Goodmail's CertifiedVideo launched in April, and the company has run a test with Turner Sports with a recent PGA event. Turner sent emails alerting people that the tournament had started, and when recipients opened the message, they saw a live feed.
While video is streaming when the email is opened, audio is muted at first. A person needs to click a button to activate it.
With ISPs blocking the video emails, Goodmail has a deal with AOL where it allows its email customers to receive them. The AOL user base accounts for about 15% of the overall email population. Rogers said Goodmail is talking with other ISPs to clear its product.
Video directly in email -- where people don't have to click-through to another site -- is a potential boon for entertainment companies, both as a marketing vehicle and an opportunity to sell ads around the streams. Outside entertainment, companies such as Target and an array of other marketers have used the system for promotional videos about their products and sales.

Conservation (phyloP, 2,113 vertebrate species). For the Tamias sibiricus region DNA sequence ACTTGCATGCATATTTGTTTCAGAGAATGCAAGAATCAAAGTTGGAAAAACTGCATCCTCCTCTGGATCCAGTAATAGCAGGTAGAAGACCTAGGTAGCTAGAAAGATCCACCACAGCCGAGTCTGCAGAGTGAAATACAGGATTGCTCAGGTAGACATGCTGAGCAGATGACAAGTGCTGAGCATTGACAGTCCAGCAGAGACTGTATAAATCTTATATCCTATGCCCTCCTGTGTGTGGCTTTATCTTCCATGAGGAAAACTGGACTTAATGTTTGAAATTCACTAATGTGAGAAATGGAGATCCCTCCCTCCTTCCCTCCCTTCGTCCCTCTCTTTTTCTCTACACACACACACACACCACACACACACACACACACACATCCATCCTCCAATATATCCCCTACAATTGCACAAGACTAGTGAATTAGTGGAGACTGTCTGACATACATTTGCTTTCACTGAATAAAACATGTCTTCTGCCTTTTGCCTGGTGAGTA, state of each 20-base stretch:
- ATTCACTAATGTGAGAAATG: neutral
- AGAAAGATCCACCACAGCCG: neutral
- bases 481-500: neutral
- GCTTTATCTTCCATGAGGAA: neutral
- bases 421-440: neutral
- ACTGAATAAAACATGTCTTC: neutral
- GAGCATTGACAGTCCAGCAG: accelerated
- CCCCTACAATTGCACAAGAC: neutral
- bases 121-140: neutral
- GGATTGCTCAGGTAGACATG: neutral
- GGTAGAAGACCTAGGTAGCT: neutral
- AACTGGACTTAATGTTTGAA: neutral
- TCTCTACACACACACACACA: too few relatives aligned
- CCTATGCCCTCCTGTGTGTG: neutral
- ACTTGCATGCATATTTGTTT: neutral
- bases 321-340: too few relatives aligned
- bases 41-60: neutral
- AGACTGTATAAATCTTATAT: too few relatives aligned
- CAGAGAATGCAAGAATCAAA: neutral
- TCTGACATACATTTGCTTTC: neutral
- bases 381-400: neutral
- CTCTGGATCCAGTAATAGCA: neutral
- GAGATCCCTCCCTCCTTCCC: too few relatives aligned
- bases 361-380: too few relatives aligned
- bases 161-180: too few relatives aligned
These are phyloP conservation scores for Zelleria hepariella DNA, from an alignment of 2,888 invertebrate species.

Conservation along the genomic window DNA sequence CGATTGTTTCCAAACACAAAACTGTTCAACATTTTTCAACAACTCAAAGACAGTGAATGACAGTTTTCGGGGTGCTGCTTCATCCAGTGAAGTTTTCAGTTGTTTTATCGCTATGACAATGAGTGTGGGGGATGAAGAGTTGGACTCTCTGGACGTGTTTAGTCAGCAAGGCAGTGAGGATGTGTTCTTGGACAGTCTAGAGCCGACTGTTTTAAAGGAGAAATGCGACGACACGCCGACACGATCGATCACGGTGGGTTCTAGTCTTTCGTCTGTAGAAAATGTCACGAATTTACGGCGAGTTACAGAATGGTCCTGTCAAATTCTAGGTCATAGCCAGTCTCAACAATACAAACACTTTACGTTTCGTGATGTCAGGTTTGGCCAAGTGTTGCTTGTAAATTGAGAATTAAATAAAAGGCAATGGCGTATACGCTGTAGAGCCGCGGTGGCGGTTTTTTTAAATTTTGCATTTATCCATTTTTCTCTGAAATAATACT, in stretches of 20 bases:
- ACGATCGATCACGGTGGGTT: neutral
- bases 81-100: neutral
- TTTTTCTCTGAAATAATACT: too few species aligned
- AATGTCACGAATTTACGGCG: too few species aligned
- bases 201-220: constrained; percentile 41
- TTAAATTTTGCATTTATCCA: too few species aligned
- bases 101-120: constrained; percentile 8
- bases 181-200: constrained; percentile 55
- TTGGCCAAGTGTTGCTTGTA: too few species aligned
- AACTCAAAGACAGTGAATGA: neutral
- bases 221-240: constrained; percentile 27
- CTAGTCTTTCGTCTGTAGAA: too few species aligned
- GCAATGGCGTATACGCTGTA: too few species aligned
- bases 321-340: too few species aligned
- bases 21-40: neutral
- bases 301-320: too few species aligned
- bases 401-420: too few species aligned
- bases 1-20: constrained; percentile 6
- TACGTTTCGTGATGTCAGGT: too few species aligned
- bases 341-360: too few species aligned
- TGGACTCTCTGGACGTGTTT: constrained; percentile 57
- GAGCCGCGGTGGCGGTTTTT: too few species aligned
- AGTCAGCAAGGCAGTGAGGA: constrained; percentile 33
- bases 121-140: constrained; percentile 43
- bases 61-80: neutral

Rogers, senior vice president of sales for Goodmail, said the company is in talks with NBC Sports about using CertfiedVideo for its coverage of the Vancouver Winter Olympics in February.
â€œThe applications in sports are endless, of course,â€ Rogers said.
But he floated the idea that when a top American skier, say Bode Miller, is about to leave the starting gate, an email alert could be sent with the live feed of his race in the message.
Goodmail is also in talks with MSNBC, where video of high-profile political events would be slotted in messages.